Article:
A major advantage of the Bayesian method is the ease with which posterior probabilities can be interpreted (Huelsenbeck et al. 2002). Under the assumption that the evolutionary model is true and that the MCMC has accurately sampled the posterior probability distribution, the posterior probability value represents the probability that the tree is correct given the data and the priors. Similarly, the proportion of trees in the MCMC sample in which a monophyletic group appears represents the probability that the clade is "true," given the caveats of priors, model, and data.

As in maximum likelihood analyses, the result of the Bayesian analysis is dependent on the model of sequence evolution being "correct." Bayesian approaches to phylogeny require a likelihood value of a given tree topology for their calculation of the posterior probability of that evolutionary scenario. The likelihood parameter in the Bayesian method uses the same models and their associated assumptions as the maximum likelihood methods described above, and the caveats inherent in maximum likelihood phylogeny estimation with respect to evolutionary models also apply to Bayesian analysis (see above discussion of likelihood criticisms).

Computational and time constraints require that the posterior probability distribution be approximated using MCMC techniques (Huelsenbeck et al. 2001, 2002). Chains may fail to provide an accurate estimate of posterior probability distributions if they are not allowed to run long enough, or if mixing is a problem due to widely separated peaks in the distribution. It is difficult to know when a chain has run long enough to provide an acceptable estimate of posterior probabilities. The longer the chain is run, the more precise the estimate of posterior probability distribution. Huelsenbeck et al. (2002) propose three recommendations to ensure that the posterior probability is sampled reliably: (1) run several long chains, and check for consistency in results; (2) run multiple chains, each starting from a random tree and check for consistency; and (3) monitor the model parameters for convergence. The Metropolis-coupling technique promotes good mixing and increases the speed of convergence (Huelsenbeck et al. 2001, 2002).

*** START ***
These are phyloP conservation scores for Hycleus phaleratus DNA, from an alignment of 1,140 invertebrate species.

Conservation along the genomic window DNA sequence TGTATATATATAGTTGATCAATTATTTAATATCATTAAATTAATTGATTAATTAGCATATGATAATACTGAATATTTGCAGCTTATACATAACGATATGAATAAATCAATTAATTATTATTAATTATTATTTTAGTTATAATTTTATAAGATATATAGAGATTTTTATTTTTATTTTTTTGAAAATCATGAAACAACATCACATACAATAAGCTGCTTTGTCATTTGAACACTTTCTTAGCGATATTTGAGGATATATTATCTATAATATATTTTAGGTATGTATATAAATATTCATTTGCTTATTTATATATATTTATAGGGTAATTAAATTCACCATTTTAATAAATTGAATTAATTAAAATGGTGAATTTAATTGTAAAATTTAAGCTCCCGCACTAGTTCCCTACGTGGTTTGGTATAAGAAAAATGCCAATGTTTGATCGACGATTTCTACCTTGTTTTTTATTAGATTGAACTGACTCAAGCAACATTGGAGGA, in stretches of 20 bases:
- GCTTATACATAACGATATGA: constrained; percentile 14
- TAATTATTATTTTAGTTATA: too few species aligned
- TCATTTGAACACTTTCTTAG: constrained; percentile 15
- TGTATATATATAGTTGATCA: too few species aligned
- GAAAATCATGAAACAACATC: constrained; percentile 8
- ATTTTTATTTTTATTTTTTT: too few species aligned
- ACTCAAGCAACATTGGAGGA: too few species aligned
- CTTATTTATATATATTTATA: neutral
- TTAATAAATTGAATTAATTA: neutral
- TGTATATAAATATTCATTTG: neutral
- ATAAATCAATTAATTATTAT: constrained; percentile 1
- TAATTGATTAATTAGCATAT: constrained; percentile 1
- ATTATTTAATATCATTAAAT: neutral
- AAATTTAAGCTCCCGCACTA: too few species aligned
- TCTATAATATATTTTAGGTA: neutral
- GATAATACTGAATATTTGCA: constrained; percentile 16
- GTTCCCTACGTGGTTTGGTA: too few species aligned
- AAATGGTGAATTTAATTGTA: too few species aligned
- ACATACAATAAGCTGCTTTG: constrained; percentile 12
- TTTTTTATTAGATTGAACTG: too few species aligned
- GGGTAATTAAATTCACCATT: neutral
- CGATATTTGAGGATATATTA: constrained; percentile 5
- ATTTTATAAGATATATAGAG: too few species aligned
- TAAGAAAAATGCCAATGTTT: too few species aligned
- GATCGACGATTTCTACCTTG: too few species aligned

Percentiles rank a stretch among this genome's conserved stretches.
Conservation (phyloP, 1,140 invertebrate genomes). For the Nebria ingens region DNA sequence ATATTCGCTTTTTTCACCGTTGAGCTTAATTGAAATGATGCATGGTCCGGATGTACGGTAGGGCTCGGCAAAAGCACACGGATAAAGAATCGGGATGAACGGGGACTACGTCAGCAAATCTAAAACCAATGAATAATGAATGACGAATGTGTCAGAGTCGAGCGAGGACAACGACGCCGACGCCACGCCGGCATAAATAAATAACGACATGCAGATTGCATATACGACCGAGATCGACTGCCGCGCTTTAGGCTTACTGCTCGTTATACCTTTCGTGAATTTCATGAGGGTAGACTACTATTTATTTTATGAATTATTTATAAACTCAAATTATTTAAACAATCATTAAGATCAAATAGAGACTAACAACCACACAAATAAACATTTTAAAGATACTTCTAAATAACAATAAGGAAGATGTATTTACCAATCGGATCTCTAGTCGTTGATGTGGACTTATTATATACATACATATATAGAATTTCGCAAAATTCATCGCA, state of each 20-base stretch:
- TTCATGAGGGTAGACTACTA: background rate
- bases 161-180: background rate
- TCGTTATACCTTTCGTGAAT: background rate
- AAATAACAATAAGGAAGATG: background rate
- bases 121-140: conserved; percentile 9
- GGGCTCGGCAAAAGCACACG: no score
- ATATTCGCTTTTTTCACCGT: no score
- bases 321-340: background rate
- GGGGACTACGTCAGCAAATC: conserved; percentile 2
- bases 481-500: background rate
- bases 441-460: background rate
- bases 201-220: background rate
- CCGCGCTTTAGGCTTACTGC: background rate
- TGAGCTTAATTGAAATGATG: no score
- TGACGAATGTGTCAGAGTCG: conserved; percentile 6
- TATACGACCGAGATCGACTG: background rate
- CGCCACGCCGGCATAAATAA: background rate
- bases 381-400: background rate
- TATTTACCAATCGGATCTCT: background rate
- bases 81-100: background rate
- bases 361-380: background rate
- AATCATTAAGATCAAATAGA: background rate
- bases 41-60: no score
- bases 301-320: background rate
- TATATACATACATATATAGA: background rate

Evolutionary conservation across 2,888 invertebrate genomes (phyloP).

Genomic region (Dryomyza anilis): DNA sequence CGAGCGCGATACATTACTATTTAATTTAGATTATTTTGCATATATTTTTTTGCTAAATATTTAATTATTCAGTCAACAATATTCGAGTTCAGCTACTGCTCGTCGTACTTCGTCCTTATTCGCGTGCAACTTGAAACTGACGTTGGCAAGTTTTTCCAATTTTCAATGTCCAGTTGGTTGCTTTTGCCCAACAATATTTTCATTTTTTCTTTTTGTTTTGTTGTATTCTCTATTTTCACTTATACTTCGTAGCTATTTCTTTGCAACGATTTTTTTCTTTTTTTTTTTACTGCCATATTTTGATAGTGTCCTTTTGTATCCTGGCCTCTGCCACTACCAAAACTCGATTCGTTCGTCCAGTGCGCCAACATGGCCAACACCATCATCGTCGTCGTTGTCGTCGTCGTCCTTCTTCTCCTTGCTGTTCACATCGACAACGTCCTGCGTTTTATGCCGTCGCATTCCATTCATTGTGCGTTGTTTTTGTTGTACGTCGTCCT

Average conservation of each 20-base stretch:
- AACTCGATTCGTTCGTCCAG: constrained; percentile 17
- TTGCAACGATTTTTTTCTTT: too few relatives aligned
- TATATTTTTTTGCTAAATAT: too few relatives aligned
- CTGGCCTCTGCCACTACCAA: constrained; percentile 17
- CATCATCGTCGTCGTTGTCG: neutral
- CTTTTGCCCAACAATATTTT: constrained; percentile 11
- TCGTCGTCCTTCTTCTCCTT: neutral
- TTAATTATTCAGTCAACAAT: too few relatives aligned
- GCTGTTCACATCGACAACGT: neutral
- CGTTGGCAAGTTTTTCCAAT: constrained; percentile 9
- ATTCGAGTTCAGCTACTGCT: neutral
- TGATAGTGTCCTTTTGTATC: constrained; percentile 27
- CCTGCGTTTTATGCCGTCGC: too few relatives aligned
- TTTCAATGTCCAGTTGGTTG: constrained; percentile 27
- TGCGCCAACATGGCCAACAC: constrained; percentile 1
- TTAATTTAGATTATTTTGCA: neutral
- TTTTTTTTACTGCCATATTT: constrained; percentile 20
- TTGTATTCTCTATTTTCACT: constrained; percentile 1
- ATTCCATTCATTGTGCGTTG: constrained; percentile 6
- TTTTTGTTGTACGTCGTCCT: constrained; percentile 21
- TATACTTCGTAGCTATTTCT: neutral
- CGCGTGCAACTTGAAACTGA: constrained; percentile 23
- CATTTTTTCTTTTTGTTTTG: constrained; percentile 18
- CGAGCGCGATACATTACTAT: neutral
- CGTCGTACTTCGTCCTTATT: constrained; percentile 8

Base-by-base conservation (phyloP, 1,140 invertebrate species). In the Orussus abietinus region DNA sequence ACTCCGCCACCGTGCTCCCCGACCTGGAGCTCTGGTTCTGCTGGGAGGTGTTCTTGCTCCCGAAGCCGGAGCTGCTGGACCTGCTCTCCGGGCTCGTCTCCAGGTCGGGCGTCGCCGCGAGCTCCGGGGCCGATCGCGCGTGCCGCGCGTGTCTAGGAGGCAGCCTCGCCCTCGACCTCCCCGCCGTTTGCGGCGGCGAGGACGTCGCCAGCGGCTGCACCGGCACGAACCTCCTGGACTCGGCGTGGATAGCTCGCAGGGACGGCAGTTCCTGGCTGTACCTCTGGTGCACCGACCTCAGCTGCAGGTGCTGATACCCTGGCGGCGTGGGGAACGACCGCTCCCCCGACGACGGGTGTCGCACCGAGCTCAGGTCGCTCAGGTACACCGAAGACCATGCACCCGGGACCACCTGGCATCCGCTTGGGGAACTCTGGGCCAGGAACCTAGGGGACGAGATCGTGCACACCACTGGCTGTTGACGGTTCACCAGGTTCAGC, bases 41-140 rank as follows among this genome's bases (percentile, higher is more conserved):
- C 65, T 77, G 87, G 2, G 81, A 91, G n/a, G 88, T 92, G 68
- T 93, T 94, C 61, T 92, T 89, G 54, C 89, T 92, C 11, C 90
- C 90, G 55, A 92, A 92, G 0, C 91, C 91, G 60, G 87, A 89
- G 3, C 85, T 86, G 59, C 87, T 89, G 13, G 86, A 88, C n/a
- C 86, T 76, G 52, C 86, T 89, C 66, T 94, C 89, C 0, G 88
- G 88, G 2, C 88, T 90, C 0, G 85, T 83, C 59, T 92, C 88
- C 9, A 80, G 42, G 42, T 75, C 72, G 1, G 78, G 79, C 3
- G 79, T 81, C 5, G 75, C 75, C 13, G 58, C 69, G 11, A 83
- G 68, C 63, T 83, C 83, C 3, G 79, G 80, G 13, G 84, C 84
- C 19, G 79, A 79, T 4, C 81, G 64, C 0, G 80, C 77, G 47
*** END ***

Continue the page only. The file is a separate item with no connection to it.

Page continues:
Some view it as an advantage that Bayesian analysis requires the incorporation of previous knowledge or beliefs in terms of prior probabilities. The mechanics of formulating priors can be difficult if one chooses to base these off the results of previous analyses or taxonomy ("complex priors,'' Huelsenbeck et al. 2002). Making the prior probabilities of each tree equal eliminates the use of complex priors, as well as any a priori assumptions that any hypothesis is more probable than any other in light of prior beliefs, clearly this approach is not in the true Bayesian spirit.

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